2009 Is a Rim Out for David Duval

2009 Is a Rim Out for David Duval 1

CRAZY AS IT SEEMED, David Duval was in position to win at Bethpage Black in June. Duval was back from the golf doldrums, contending for a major. The U.S. Open, no less.

He was playing with resolve. After going four-over par on the first three holes of his final round, Duval had gotten all the strokes back by the time he reached the 17th tee. He reeled off three straight birdies on 14, 15 and 16. It was oddly familiar, for David was once the world’s No. 1 player and main Tiger Woods challenger.

On the 17th green, Duval stood over a par putt. As I remember it, it was a four or five-footer. There was no hesitation. He stroked it firmly. The putt hit the side of the hole, dipped down and spun out. It was unjust. He needed that putt. You might even say he deserved it, especially after all he had been through. But it didn’t fall. Duval went on to finish in a tie for second with Phil Mickelson and Ricky Barnes, two shots behind winner Lucas Glover. It was a fat check for David, who had made few cuts in recent years and banked little money. But it wasn’t a win, or a major, or an exemption, or redemption after years of wandering through a golf wasteland.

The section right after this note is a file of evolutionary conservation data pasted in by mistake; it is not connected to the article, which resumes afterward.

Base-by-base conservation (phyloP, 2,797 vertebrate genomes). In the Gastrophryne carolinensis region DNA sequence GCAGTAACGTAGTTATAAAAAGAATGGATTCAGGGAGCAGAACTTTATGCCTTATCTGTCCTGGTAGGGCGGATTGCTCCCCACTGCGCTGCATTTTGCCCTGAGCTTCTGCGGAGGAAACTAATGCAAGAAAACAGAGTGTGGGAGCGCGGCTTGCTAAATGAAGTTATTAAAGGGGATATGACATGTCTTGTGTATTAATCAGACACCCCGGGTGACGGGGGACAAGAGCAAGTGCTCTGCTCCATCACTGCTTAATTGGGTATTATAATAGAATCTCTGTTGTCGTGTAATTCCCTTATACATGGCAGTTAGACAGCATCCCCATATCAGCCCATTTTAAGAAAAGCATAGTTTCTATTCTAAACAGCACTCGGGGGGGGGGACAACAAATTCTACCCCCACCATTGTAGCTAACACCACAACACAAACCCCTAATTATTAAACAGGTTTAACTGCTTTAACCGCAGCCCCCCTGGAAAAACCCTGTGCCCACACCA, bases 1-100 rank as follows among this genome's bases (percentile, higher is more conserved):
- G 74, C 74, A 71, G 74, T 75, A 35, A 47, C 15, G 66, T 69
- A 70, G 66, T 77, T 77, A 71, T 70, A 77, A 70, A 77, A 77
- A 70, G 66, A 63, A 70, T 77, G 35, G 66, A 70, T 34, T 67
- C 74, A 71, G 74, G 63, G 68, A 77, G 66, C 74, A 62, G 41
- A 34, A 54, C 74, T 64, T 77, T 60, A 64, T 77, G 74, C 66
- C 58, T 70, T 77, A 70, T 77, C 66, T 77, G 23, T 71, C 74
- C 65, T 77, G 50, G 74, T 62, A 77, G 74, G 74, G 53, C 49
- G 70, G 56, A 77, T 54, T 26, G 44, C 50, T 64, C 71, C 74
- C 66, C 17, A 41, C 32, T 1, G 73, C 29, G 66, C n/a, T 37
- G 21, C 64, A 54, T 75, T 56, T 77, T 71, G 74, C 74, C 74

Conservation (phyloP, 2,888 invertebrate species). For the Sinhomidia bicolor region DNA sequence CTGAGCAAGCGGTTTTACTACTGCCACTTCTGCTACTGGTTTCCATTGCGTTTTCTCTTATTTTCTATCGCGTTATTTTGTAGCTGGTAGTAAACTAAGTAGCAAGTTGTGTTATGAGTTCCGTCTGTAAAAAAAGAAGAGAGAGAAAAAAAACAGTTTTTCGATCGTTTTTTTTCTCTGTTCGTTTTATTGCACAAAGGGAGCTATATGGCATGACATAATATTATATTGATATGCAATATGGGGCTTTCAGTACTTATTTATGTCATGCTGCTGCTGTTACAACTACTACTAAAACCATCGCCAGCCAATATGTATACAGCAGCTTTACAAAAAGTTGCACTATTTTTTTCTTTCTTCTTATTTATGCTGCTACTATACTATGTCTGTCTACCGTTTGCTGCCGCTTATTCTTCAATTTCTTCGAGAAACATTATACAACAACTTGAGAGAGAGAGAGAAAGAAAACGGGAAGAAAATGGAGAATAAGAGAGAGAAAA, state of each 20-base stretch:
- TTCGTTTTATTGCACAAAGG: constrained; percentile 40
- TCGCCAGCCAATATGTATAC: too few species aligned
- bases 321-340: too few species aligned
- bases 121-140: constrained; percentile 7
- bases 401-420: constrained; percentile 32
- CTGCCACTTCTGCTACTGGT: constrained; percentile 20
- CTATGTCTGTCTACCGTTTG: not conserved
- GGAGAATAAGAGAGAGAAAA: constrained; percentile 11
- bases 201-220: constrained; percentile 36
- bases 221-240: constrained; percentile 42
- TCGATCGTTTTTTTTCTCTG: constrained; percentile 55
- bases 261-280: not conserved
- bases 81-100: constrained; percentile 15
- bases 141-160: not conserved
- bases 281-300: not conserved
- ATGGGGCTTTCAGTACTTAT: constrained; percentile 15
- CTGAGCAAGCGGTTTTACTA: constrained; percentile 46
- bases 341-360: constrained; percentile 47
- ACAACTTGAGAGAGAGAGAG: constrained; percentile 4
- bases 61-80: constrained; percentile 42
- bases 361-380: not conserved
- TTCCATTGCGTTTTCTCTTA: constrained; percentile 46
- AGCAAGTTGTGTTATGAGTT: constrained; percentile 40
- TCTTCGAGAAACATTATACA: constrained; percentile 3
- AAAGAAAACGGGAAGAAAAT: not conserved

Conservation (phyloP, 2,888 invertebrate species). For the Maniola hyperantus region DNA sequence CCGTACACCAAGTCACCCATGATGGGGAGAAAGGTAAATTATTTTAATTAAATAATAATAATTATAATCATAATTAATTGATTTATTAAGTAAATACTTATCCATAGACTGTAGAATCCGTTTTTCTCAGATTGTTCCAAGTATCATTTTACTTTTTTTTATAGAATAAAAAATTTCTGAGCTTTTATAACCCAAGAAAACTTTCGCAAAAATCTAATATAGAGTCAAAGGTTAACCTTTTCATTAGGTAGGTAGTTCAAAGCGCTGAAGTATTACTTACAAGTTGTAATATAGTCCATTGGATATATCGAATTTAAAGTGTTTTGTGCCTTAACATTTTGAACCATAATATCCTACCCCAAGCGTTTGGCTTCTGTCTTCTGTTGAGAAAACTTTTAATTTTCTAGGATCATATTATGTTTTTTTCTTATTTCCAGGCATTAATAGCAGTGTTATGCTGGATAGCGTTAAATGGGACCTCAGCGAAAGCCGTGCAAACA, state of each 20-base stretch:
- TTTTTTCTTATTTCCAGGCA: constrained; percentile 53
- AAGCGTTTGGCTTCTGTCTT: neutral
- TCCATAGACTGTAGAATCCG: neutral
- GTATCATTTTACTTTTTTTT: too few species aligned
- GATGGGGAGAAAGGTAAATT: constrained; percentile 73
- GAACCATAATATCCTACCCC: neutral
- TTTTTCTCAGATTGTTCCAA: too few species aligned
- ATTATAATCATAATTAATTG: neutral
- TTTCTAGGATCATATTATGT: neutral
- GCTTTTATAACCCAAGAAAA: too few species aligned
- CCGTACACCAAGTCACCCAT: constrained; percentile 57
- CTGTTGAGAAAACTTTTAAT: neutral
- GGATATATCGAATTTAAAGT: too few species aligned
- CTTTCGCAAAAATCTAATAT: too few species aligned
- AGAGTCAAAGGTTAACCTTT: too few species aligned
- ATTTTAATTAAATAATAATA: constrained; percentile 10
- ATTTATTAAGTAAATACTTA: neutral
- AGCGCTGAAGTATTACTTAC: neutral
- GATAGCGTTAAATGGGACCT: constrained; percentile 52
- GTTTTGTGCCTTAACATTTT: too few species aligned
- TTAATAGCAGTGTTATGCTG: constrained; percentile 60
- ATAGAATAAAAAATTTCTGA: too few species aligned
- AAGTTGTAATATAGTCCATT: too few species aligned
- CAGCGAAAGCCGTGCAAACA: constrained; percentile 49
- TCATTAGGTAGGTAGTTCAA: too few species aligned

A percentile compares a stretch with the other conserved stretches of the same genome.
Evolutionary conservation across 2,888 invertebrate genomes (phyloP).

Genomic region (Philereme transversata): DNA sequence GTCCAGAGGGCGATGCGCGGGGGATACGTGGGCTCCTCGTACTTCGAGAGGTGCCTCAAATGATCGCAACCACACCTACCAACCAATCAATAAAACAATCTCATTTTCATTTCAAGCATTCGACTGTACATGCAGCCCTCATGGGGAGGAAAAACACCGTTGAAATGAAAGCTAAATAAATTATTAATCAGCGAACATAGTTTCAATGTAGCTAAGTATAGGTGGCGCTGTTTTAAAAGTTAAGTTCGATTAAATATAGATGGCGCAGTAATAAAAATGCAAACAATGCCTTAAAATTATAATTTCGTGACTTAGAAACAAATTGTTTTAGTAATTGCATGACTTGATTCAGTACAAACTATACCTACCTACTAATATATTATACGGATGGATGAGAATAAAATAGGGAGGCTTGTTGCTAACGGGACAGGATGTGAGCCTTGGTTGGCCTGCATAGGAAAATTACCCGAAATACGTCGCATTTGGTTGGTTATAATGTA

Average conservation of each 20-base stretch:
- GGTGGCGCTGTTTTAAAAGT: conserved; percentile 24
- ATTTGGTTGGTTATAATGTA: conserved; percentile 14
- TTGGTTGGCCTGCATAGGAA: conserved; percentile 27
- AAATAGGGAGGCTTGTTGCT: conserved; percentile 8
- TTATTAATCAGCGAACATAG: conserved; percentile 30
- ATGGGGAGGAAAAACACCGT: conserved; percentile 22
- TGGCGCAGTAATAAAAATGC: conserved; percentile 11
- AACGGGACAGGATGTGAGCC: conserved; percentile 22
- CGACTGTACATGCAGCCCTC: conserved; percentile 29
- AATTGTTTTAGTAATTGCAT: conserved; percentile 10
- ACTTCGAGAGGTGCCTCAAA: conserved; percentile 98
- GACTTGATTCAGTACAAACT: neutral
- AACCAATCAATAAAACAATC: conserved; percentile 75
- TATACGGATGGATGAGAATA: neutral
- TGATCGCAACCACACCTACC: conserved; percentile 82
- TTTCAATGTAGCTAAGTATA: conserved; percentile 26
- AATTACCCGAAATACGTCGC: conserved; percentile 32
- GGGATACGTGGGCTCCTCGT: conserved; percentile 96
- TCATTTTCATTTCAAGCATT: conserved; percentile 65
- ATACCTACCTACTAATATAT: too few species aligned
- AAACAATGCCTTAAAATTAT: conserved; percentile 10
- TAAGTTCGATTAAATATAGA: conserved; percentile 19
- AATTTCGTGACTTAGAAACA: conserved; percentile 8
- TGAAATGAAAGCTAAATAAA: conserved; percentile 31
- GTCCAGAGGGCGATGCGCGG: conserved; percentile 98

That rim out on the 17th green at Bethpage Black summed up 2009 for Duval. He was close, very close, to breaking back into the game in a big way. It didn’t quite happen.

It didn’t quite happen this week either at the Children’s Miracle Network Classic. Duval entered the tournament at No. 125 on the money list, the precarious final spot to earn full playing privileges for 2010. All he had to do was play well enough—and earn enough—to hold his spot. Instead, David missed the cut by seven shots.

What now?

Duval will more than likely lose his card, although his top 150 status will get him into a dozen or more events. His runner-up finish at this year’s U.S. Open and 2001 British Open title will get him into three majors in 2010. Just in case, he had already signed up for Q-school.

It’s not a position you want to be in, he said today after a 73 that followed a 76. It’s a position that’s all too familiar. The hoped-for comeback of David Duval plods on. 

−The Armchair Golfer

(Image: Gusick/Flickr)

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Neil Sagebiel

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